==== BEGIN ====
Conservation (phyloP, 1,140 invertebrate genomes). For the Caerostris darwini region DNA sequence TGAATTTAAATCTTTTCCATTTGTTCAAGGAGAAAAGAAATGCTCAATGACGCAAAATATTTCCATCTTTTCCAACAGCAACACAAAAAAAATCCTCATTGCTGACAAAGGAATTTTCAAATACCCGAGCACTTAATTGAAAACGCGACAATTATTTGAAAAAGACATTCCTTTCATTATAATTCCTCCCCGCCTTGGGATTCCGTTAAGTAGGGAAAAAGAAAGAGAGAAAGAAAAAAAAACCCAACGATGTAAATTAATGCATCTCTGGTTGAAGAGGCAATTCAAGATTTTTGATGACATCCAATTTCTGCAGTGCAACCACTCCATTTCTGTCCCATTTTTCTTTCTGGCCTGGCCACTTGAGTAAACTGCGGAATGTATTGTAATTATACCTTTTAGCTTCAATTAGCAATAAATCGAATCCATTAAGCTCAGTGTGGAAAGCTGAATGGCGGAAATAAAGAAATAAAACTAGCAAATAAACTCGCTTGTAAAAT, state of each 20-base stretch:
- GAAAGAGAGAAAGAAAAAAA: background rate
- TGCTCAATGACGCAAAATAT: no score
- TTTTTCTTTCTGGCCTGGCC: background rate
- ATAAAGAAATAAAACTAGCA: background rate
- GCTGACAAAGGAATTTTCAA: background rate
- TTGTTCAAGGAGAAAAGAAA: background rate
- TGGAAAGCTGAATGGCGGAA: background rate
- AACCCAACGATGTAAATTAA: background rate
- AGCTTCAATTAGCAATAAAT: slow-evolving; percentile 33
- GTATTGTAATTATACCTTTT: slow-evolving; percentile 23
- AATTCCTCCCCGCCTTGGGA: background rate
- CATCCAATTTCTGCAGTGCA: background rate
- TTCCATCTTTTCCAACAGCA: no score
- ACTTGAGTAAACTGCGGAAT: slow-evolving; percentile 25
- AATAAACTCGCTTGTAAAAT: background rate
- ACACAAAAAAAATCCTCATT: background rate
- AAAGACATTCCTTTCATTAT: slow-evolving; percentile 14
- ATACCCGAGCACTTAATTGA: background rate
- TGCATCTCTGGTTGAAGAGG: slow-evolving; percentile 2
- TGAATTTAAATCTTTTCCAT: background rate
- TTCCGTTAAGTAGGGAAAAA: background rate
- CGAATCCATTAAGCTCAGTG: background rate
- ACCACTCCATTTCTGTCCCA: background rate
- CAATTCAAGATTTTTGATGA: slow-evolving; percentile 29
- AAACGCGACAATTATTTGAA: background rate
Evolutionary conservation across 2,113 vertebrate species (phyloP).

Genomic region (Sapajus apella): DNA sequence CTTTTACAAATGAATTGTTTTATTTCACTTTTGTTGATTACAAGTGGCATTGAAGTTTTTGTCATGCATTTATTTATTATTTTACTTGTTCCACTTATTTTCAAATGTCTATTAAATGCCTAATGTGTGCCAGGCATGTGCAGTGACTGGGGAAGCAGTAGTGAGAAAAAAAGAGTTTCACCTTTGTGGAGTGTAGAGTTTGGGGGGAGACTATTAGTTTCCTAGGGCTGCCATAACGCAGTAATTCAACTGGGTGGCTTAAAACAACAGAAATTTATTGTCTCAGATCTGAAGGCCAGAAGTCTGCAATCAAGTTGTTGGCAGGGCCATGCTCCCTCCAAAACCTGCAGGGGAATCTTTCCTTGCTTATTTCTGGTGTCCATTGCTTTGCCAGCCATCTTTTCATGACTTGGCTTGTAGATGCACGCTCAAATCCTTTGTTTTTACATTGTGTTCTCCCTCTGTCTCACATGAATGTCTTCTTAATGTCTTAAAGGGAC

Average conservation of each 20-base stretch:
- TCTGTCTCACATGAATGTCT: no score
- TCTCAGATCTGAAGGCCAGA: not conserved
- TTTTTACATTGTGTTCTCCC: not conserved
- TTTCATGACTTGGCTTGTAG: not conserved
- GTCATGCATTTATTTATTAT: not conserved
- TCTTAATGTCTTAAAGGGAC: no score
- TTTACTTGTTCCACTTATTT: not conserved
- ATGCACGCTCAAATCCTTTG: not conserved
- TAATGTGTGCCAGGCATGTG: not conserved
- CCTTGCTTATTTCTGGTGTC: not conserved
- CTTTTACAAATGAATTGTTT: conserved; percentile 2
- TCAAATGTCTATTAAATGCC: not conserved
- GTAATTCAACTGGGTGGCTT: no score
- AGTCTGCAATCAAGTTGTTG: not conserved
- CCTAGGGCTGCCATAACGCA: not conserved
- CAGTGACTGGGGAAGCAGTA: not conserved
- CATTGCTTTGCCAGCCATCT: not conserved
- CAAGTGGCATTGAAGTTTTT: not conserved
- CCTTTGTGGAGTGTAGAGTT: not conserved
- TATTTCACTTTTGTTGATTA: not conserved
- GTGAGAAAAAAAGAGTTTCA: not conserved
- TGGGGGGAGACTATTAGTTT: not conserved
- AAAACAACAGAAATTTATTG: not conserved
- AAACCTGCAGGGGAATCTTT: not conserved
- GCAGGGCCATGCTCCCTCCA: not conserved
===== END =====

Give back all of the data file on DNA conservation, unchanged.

Conservation (phyloP, 1,140 invertebrate genomes). For the Caerostris darwini region DNA sequence TGAATTTAAATCTTTTCCATTTGTTCAAGGAGAAAAGAAATGCTCAATGACGCAAAATATTTCCATCTTTTCCAACAGCAACACAAAAAAAATCCTCATTGCTGACAAAGGAATTTTCAAATACCCGAGCACTTAATTGAAAACGCGACAATTATTTGAAAAAGACATTCCTTTCATTATAATTCCTCCCCGCCTTGGGATTCCGTTAAGTAGGGAAAAAGAAAGAGAGAAAGAAAAAAAAACCCAACGATGTAAATTAATGCATCTCTGGTTGAAGAGGCAATTCAAGATTTTTGATGACATCCAATTTCTGCAGTGCAACCACTCCATTTCTGTCCCATTTTTCTTTCTGGCCTGGCCACTTGAGTAAACTGCGGAATGTATTGTAATTATACCTTTTAGCTTCAATTAGCAATAAATCGAATCCATTAAGCTCAGTGTGGAAAGCTGAATGGCGGAAATAAAGAAATAAAACTAGCAAATAAACTCGCTTGTAAAAT, state of each 20-base stretch:
- GAAAGAGAGAAAGAAAAAAA: background rate
- TGCTCAATGACGCAAAATAT: no score
- TTTTTCTTTCTGGCCTGGCC: background rate
- ATAAAGAAATAAAACTAGCA: background rate
- GCTGACAAAGGAATTTTCAA: background rate
- TTGTTCAAGGAGAAAAGAAA: background rate
- TGGAAAGCTGAATGGCGGAA: background rate
- AACCCAACGATGTAAATTAA: background rate
- AGCTTCAATTAGCAATAAAT: slow-evolving; percentile 33
- GTATTGTAATTATACCTTTT: slow-evolving; percentile 23
- AATTCCTCCCCGCCTTGGGA: background rate
- CATCCAATTTCTGCAGTGCA: background rate
- TTCCATCTTTTCCAACAGCA: no score
- ACTTGAGTAAACTGCGGAAT: slow-evolving; percentile 25
- AATAAACTCGCTTGTAAAAT: background rate
- ACACAAAAAAAATCCTCATT: background rate
- AAAGACATTCCTTTCATTAT: slow-evolving; percentile 14
- ATACCCGAGCACTTAATTGA: background rate
- TGCATCTCTGGTTGAAGAGG: slow-evolving; percentile 2
- TGAATTTAAATCTTTTCCAT: background rate
- TTCCGTTAAGTAGGGAAAAA: background rate
- CGAATCCATTAAGCTCAGTG: background rate
- ACCACTCCATTTCTGTCCCA: background rate
- CAATTCAAGATTTTTGATGA: slow-evolving; percentile 29
- AAACGCGACAATTATTTGAA: background rate
Evolutionary conservation across 2,113 vertebrate species (phyloP).

Genomic region (Sapajus apella): DNA sequence CTTTTACAAATGAATTGTTTTATTTCACTTTTGTTGATTACAAGTGGCATTGAAGTTTTTGTCATGCATTTATTTATTATTTTACTTGTTCCACTTATTTTCAAATGTCTATTAAATGCCTAATGTGTGCCAGGCATGTGCAGTGACTGGGGAAGCAGTAGTGAGAAAAAAAGAGTTTCACCTTTGTGGAGTGTAGAGTTTGGGGGGAGACTATTAGTTTCCTAGGGCTGCCATAACGCAGTAATTCAACTGGGTGGCTTAAAACAACAGAAATTTATTGTCTCAGATCTGAAGGCCAGAAGTCTGCAATCAAGTTGTTGGCAGGGCCATGCTCCCTCCAAAACCTGCAGGGGAATCTTTCCTTGCTTATTTCTGGTGTCCATTGCTTTGCCAGCCATCTTTTCATGACTTGGCTTGTAGATGCACGCTCAAATCCTTTGTTTTTACATTGTGTTCTCCCTCTGTCTCACATGAATGTCTTCTTAATGTCTTAAAGGGAC

Average conservation of each 20-base stretch:
- TCTGTCTCACATGAATGTCT: no score
- TCTCAGATCTGAAGGCCAGA: not conserved
- TTTTTACATTGTGTTCTCCC: not conserved
- TTTCATGACTTGGCTTGTAG: not conserved
- GTCATGCATTTATTTATTAT: not conserved
- TCTTAATGTCTTAAAGGGAC: no score
- TTTACTTGTTCCACTTATTT: not conserved
- ATGCACGCTCAAATCCTTTG: not conserved
- TAATGTGTGCCAGGCATGTG: not conserved
- CCTTGCTTATTTCTGGTGTC: not conserved
- CTTTTACAAATGAATTGTTT: conserved; percentile 2
- TCAAATGTCTATTAAATGCC: not conserved
- GTAATTCAACTGGGTGGCTT: no score
- AGTCTGCAATCAAGTTGTTG: not conserved
- CCTAGGGCTGCCATAACGCA: not conserved
- CAGTGACTGGGGAAGCAGTA: not conserved
- CATTGCTTTGCCAGCCATCT: not conserved
- CAAGTGGCATTGAAGTTTTT: not conserved
- CCTTTGTGGAGTGTAGAGTT: not conserved
- TATTTCACTTTTGTTGATTA: not conserved
- GTGAGAAAAAAAGAGTTTCA: not conserved
- TGGGGGGAGACTATTAGTTT: not conserved
- AAAACAACAGAAATTTATTG: not conserved
- AAACCTGCAGGGGAATCTTT: not conserved
- GCAGGGCCATGCTCCCTCCA: not conserved